Let me make my point first. The hon. Gentleman can intervene later.
The best way to get through all the constitutional theorising is to imagine a situation, to have a case study—or perhaps a scenario; that word would please the hon. Member for Montgomeryshire (Mr. Öpik). Let us imagine a scenario in which assembly officials turn up at the Ministry of Agriculture, Fisheries and Food to discuss one of the sensitive issues concerning animal welfare, meat on the bone or something similar.
At the moment, such subjects may be all hush-hush, with confidential discussions taking place within MAFF about what it intends to do about an issue of considerable difficulty—meat hygiene, for example. Yet when the assembly officials turn up at the meeting, they may find that the thinking within MAFF is political dynamite for Welsh hillside farmers.
What do the officials do? At present, they would report back to their Ministers, and those Ministers would meet. That would all take place within a common system. What would a concordat say about such a situation? Having been up to Whitehall, the assembly officials will go back to base and report.
The first question is: to whom will they report? Do they say to the First Secretary, "We have to tell you that what we heard in the MAFF discussions is political dynamite"? What is the status of that information? How is to be transmitted to the assembly as a whole, or to the subject Committee dealing with the issue?
That is a central question about how well the buckle, or hyphen, representing the concord linking the two will be tested. I have not found out from anything that my right hon. Friend the Secretary of State has said, delivered to the Library or explained to us in any shape or form, how we would deal with such a situation.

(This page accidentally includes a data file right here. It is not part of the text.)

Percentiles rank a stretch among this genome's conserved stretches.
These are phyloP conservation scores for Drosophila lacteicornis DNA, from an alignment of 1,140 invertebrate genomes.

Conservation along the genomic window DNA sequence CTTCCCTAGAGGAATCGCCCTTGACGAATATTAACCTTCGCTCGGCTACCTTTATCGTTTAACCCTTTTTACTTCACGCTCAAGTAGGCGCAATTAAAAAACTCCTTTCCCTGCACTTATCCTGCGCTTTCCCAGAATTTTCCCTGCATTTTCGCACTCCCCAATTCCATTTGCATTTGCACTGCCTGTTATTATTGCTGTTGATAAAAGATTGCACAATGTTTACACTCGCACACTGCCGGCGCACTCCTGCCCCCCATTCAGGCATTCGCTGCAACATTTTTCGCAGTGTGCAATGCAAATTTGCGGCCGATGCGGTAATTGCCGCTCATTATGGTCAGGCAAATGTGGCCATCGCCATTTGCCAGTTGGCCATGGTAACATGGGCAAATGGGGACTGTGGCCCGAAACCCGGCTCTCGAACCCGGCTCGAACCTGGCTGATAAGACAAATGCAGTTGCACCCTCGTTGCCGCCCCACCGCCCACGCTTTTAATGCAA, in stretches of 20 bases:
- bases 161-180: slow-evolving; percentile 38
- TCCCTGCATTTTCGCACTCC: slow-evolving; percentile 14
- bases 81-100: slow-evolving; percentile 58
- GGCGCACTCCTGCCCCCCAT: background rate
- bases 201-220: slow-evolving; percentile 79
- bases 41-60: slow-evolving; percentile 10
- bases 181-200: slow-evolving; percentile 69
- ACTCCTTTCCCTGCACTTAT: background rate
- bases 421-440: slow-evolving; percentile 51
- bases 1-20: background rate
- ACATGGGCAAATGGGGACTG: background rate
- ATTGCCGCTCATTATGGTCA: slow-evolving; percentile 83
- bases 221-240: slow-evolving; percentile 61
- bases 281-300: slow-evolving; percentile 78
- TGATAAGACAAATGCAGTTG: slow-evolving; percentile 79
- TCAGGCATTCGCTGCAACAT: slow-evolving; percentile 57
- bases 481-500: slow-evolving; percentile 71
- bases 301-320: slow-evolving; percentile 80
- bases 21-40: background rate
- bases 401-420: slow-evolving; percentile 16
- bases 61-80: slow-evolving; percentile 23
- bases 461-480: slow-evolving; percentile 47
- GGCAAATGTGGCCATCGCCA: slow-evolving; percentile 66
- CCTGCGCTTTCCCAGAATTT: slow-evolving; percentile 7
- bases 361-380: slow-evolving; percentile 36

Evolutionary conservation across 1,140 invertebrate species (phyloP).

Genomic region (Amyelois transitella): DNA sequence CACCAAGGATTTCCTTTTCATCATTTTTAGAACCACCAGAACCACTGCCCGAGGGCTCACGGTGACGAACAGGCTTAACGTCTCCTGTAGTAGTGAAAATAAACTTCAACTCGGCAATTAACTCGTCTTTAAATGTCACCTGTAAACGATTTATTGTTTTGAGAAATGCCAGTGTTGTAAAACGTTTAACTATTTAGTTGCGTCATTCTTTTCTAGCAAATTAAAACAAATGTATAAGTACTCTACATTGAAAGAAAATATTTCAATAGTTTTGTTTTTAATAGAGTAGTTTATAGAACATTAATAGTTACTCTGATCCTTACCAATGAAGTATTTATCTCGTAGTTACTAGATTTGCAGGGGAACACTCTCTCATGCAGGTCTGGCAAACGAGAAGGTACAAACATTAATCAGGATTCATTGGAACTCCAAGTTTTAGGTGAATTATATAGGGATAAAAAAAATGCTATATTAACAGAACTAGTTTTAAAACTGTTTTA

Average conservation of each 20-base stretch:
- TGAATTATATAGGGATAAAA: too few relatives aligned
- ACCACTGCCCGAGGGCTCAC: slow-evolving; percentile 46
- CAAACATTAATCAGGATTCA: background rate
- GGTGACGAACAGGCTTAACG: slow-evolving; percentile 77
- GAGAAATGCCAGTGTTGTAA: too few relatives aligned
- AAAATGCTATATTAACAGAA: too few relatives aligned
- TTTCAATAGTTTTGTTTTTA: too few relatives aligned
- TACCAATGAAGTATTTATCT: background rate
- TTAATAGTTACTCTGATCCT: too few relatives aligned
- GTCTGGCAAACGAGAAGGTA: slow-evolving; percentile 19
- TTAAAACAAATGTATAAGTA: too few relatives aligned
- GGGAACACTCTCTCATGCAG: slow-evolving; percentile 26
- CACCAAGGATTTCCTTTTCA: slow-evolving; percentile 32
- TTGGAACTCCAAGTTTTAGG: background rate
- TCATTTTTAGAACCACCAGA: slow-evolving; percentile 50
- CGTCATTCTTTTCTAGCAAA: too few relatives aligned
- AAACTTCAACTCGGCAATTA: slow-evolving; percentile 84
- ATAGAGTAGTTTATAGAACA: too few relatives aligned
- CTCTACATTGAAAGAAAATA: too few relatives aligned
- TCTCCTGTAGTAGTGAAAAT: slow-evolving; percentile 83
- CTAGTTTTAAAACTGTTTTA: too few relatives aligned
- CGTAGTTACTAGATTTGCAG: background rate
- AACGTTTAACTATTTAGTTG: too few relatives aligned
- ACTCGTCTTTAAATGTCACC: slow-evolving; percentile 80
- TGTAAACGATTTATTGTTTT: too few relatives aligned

My scenario is not fanciful. Such things happened in my day, and I am sure they are happening now. Priorities, opinions, emphasis in policy and decision making—at operational level as well as at the grand strategic level—reveal lots of potential tensions between the needs and priorities of the assembly and its officials, and those of Whitehall and its Ministers.
Of course, the Secretary of State for Wales will have to play a vital part in bridging the gap. Sadly, I share with the right hon. Member for Devizes the idea that there are two things about which we know little more than we did at the beginning of our debates. The first is the meaningful content of the concordats dealing with such issues.
Secondly, the shadowiest figure in the Bill is the Secretary of State for Wales after devolution— [Laughter.] I mean a Secretary of State, not necessarily the present Secretary of State. The last thing that I would describe my right hon. Friend as is a shadow.